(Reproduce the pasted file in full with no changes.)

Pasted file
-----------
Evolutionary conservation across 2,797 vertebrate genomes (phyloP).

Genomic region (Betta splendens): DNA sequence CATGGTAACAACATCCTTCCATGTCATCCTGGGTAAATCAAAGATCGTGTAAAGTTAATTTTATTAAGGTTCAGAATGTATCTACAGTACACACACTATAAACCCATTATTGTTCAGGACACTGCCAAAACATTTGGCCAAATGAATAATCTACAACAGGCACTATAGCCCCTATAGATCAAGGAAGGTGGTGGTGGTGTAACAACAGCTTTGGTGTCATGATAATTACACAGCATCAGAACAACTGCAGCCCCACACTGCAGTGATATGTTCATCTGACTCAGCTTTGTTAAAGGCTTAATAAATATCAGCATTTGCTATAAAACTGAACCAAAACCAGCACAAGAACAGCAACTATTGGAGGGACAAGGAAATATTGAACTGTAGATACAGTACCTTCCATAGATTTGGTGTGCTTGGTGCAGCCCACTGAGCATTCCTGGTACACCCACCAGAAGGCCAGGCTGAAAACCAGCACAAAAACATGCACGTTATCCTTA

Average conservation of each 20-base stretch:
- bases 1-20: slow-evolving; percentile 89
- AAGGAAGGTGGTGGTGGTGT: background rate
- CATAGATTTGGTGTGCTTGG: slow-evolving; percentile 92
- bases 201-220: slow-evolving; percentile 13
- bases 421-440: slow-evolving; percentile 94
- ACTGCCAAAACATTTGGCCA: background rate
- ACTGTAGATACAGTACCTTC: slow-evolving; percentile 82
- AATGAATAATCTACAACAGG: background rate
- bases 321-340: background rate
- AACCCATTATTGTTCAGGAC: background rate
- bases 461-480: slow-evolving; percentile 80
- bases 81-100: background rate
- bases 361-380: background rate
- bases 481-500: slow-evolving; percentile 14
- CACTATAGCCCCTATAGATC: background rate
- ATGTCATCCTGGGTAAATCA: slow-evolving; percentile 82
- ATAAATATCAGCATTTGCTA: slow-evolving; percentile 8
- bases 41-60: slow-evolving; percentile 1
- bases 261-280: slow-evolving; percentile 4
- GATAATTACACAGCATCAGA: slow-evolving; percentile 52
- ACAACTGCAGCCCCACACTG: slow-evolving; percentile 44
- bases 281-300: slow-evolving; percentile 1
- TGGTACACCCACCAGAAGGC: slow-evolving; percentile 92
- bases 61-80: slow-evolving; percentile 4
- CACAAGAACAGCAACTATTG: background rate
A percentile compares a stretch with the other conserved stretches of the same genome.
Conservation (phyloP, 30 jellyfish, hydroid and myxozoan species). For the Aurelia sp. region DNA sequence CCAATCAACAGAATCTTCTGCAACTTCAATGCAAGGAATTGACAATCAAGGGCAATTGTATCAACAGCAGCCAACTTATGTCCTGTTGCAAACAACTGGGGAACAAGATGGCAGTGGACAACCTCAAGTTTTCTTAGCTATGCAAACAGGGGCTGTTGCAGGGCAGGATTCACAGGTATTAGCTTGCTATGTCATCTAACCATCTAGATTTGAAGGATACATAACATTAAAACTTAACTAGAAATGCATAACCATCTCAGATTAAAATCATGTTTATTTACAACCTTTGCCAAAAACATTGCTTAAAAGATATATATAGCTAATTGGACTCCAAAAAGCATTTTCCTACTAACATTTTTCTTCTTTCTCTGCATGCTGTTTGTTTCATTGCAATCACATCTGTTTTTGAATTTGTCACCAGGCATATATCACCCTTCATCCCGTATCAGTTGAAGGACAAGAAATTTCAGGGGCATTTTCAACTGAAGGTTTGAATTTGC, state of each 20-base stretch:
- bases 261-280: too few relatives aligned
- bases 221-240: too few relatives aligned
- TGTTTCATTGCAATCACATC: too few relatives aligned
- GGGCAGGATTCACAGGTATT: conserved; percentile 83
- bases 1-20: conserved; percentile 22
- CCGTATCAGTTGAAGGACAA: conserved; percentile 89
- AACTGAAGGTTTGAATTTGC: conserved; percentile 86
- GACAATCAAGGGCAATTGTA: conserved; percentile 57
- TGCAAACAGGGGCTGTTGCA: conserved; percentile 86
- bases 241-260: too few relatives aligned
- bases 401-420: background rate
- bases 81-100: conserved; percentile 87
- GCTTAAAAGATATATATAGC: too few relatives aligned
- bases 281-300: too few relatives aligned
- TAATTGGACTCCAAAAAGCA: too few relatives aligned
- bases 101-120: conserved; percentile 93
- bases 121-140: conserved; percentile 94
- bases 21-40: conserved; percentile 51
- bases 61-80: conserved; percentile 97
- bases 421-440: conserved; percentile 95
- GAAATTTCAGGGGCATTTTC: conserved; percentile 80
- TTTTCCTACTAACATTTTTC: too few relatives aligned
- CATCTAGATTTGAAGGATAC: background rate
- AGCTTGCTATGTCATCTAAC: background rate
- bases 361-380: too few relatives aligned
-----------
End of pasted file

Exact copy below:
Evolutionary conservation across 2,797 vertebrate genomes (phyloP).

Genomic region (Betta splendens): DNA sequence CATGGTAACAACATCCTTCCATGTCATCCTGGGTAAATCAAAGATCGTGTAAAGTTAATTTTATTAAGGTTCAGAATGTATCTACAGTACACACACTATAAACCCATTATTGTTCAGGACACTGCCAAAACATTTGGCCAAATGAATAATCTACAACAGGCACTATAGCCCCTATAGATCAAGGAAGGTGGTGGTGGTGTAACAACAGCTTTGGTGTCATGATAATTACACAGCATCAGAACAACTGCAGCCCCACACTGCAGTGATATGTTCATCTGACTCAGCTTTGTTAAAGGCTTAATAAATATCAGCATTTGCTATAAAACTGAACCAAAACCAGCACAAGAACAGCAACTATTGGAGGGACAAGGAAATATTGAACTGTAGATACAGTACCTTCCATAGATTTGGTGTGCTTGGTGCAGCCCACTGAGCATTCCTGGTACACCCACCAGAAGGCCAGGCTGAAAACCAGCACAAAAACATGCACGTTATCCTTA

Average conservation of each 20-base stretch:
- bases 1-20: slow-evolving; percentile 89
- AAGGAAGGTGGTGGTGGTGT: background rate
- CATAGATTTGGTGTGCTTGG: slow-evolving; percentile 92
- bases 201-220: slow-evolving; percentile 13
- bases 421-440: slow-evolving; percentile 94
- ACTGCCAAAACATTTGGCCA: background rate
- ACTGTAGATACAGTACCTTC: slow-evolving; percentile 82
- AATGAATAATCTACAACAGG: background rate
- bases 321-340: background rate
- AACCCATTATTGTTCAGGAC: background rate
- bases 461-480: slow-evolving; percentile 80
- bases 81-100: background rate
- bases 361-380: background rate
- bases 481-500: slow-evolving; percentile 14
- CACTATAGCCCCTATAGATC: background rate
- ATGTCATCCTGGGTAAATCA: slow-evolving; percentile 82
- ATAAATATCAGCATTTGCTA: slow-evolving; percentile 8
- bases 41-60: slow-evolving; percentile 1
- bases 261-280: slow-evolving; percentile 4
- GATAATTACACAGCATCAGA: slow-evolving; percentile 52
- ACAACTGCAGCCCCACACTG: slow-evolving; percentile 44
- bases 281-300: slow-evolving; percentile 1
- TGGTACACCCACCAGAAGGC: slow-evolving; percentile 92
- bases 61-80: slow-evolving; percentile 4
- CACAAGAACAGCAACTATTG: background rate
A percentile compares a stretch with the other conserved stretches of the same genome.
Conservation (phyloP, 30 jellyfish, hydroid and myxozoan species). For the Aurelia sp. region DNA sequence CCAATCAACAGAATCTTCTGCAACTTCAATGCAAGGAATTGACAATCAAGGGCAATTGTATCAACAGCAGCCAACTTATGTCCTGTTGCAAACAACTGGGGAACAAGATGGCAGTGGACAACCTCAAGTTTTCTTAGCTATGCAAACAGGGGCTGTTGCAGGGCAGGATTCACAGGTATTAGCTTGCTATGTCATCTAACCATCTAGATTTGAAGGATACATAACATTAAAACTTAACTAGAAATGCATAACCATCTCAGATTAAAATCATGTTTATTTACAACCTTTGCCAAAAACATTGCTTAAAAGATATATATAGCTAATTGGACTCCAAAAAGCATTTTCCTACTAACATTTTTCTTCTTTCTCTGCATGCTGTTTGTTTCATTGCAATCACATCTGTTTTTGAATTTGTCACCAGGCATATATCACCCTTCATCCCGTATCAGTTGAAGGACAAGAAATTTCAGGGGCATTTTCAACTGAAGGTTTGAATTTGC, state of each 20-base stretch:
- bases 261-280: too few relatives aligned
- bases 221-240: too few relatives aligned
- TGTTTCATTGCAATCACATC: too few relatives aligned
- GGGCAGGATTCACAGGTATT: conserved; percentile 83
- bases 1-20: conserved; percentile 22
- CCGTATCAGTTGAAGGACAA: conserved; percentile 89
- AACTGAAGGTTTGAATTTGC: conserved; percentile 86
- GACAATCAAGGGCAATTGTA: conserved; percentile 57
- TGCAAACAGGGGCTGTTGCA: conserved; percentile 86
- bases 241-260: too few relatives aligned
- bases 401-420: background rate
- bases 81-100: conserved; percentile 87
- GCTTAAAAGATATATATAGC: too few relatives aligned
- bases 281-300: too few relatives aligned
- TAATTGGACTCCAAAAAGCA: too few relatives aligned
- bases 101-120: conserved; percentile 93
- bases 121-140: conserved; percentile 94
- bases 21-40: conserved; percentile 51
- bases 61-80: conserved; percentile 97
- bases 421-440: conserved; percentile 95
- GAAATTTCAGGGGCATTTTC: conserved; percentile 80
- TTTTCCTACTAACATTTTTC: too few relatives aligned
- CATCTAGATTTGAAGGATAC: background rate
- AGCTTGCTATGTCATCTAAC: background rate
- bases 361-380: too few relatives aligned